In this time of record-high unemployment, especially for recent college graduates, and with parents worried over the months of instruction time that their children have lost due to COVID-19, I believe that there is a solution that will help address both problems.
After I graduated from college, I chose to serve as an AmeriCorps member with City Year. That intensive experience proved to be the best professional development I could have hoped for and it paved the way for my career in Bakersfield, where I train new staff for Kern County.
City Year is a program that places diverse teams of AmeriCorps members from around the country in public schools, providing students additional support and teachers an extra hand in classrooms that are often overcrowded and systemically under-resourced. I was placed at a high school in Los Angeles where I worked with ninth graders, tutoring them after class and brainstorming innovative ways to support them, their families and their teachers.
Now, Congress has the chance to expand this tried and true program, to help young people who have been hit the hardest by unemployment and give students struggling to catch up the support they need. The Cultivating Opportunity and Response to the Pandemic through Service Act (CORPS Act) seeks to scale up existing national service programs through AmeriCorps, something many communities could really benefit from. Introduced this summer, the CORPS Act has the support of several bipartisan lawmakers. Support for this important piece of legislation from California members of congress, especially locally, could make a difference for our entire country.
Like many recent college grads, I wasn’t sure what I wanted to do. Fortunately, my year of service with City Year helped me discover my passion for cultivating resources and researching ways to help others succeed. Being part of students’ growth and successes brought me a sense of fulfillment, and the support I received from City Year was also instrumental in developing my own leadership skills. On the weekends and in the evenings, AmeriCorps members attended networking events, fine tuned our resumes and learned how to interview for jobs, all invaluable aspects of our career development.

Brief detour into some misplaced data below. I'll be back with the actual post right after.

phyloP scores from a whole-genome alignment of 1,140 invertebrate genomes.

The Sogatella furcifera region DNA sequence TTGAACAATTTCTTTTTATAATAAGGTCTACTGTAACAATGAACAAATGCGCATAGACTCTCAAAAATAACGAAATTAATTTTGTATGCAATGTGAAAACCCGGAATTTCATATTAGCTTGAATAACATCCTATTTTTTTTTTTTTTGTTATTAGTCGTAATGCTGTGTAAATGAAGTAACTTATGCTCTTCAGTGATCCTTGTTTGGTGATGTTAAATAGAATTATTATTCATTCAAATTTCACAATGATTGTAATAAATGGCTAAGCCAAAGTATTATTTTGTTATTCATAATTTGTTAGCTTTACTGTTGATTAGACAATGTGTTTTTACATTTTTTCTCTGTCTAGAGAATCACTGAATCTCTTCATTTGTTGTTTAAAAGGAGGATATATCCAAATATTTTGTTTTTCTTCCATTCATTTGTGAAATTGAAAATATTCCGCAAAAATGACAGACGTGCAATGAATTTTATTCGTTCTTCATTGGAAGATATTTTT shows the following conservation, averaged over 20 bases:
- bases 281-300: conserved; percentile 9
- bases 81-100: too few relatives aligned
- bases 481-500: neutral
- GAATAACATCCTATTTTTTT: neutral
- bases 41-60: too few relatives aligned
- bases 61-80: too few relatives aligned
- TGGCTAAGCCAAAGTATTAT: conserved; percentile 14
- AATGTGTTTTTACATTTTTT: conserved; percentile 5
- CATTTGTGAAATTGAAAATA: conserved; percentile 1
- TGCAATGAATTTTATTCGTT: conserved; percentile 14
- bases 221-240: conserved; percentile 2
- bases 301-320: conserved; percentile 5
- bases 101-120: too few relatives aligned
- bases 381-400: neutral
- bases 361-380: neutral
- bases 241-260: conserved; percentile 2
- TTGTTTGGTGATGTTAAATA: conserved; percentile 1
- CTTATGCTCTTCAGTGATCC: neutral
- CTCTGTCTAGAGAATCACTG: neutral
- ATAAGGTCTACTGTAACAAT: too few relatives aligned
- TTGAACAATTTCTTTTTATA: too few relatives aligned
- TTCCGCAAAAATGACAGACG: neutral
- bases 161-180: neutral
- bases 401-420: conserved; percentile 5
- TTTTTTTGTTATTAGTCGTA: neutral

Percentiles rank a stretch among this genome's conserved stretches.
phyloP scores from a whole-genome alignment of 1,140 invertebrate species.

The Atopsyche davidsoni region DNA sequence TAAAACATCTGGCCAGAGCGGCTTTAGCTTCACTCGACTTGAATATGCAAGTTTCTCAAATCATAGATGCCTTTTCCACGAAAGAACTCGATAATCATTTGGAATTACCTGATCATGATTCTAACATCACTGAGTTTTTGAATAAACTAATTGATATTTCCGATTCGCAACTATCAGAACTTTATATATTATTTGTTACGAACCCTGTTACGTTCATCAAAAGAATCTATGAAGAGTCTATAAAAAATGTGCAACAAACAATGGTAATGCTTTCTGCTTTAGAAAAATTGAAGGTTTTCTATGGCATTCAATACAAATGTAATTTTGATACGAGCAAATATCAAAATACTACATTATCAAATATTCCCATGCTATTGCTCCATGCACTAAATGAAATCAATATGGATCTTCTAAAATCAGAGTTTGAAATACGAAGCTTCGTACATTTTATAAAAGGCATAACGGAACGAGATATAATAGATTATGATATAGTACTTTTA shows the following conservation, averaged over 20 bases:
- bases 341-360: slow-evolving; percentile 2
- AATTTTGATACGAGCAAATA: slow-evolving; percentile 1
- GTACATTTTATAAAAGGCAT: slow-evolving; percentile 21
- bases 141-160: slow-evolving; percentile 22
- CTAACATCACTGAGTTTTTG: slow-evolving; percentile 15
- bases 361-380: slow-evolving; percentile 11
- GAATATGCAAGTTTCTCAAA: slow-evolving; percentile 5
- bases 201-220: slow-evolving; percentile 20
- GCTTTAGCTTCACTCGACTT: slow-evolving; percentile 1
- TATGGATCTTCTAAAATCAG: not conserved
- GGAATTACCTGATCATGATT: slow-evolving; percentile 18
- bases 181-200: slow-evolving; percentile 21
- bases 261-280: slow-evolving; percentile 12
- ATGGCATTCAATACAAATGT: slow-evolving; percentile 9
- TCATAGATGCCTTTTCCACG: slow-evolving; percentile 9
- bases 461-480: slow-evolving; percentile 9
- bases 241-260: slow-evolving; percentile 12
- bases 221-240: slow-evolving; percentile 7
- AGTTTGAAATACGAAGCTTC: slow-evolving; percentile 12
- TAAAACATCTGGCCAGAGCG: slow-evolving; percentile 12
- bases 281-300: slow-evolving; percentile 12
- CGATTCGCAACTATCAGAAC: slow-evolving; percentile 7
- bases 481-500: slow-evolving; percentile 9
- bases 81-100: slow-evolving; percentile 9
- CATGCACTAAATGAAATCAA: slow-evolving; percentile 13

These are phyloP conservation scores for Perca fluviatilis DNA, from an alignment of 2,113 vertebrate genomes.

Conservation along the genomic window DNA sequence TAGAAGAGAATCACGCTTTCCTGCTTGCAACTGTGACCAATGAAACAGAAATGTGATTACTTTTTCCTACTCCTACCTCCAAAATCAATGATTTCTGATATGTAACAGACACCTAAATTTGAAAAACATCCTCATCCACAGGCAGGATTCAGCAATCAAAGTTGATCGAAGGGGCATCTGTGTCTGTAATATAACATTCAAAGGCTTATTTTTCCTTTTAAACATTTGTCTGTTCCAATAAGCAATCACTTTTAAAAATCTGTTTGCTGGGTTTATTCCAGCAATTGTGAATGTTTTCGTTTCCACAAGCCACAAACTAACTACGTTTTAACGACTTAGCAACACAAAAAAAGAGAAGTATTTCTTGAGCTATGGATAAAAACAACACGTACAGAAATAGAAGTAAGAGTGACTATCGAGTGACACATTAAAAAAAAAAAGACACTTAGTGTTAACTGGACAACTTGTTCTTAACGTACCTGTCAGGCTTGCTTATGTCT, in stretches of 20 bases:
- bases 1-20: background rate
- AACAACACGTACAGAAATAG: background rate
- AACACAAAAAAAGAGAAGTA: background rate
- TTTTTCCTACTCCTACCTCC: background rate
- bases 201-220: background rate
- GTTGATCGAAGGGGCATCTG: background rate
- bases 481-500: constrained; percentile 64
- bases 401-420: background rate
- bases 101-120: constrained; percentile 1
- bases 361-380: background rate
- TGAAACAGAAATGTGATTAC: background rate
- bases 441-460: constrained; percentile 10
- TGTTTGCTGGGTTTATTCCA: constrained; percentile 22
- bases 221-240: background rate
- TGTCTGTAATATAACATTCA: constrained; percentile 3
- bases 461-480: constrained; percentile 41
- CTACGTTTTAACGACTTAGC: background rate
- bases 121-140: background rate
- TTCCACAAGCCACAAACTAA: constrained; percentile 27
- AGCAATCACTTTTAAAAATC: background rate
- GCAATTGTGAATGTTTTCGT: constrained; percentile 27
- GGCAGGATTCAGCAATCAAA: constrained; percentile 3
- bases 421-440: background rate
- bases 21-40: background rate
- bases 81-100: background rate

My job in Bakersfield puts me front and center with new county workers and it’s the soft skills I honed during my service that I draw on daily, even five years after completing the program. I develop curriculums to train and set my colleagues up for success, but I know I might not have found this path if it weren’t for City Year.
With three sites in California and 29 sites across the country, the program offers a lifeline to young residents who are eager to be part of a national service program and who would benefit from the professional development it offers. With an unemployment rate of 18.3 percent in May, Kern County residents have been hard hit by the economic downturn caused by the pandemic. Investing in this proven strategy would be immensely beneficial to those just entering the workforce.
Additionally, the CORPS Act does something that I feel very strongly about: it would increase AmeriCorps members’ living allowance and double the education award they receive at the end of their year of service, currently a $6,195 grant that can be used toward pursuing further education or paying off existing student loans.
During my year with City Year, we often worked at least 10 hours a day to do everything we could to help our students. With many of us coming from working-class families, the stipend was barely enough to keep up with basic living costs, especially in Southern California. I was lucky enough to be able to live with my family, but many of my peers had to take on second jobs on the weekends to make ends meet, leaving them exhausted.
An increased stipend will make it much easier for people to do a year of service and get the most out of the program with less financial stress. People shouldn't have to make the choice between making a living wage or serving their community.
By making the program more accessible to people and simultaneously increasing the number of AmeriCorps members serving our country, we can not only invest in helping students succeed at a time when students are experiencing tremendous learning loss, we can also invest in the success of AmeriCorps members who will become the next generation of working professionals.
Cindy Humphrey Santillan, of Bakersfield, is a former City Year AmeriCorps member.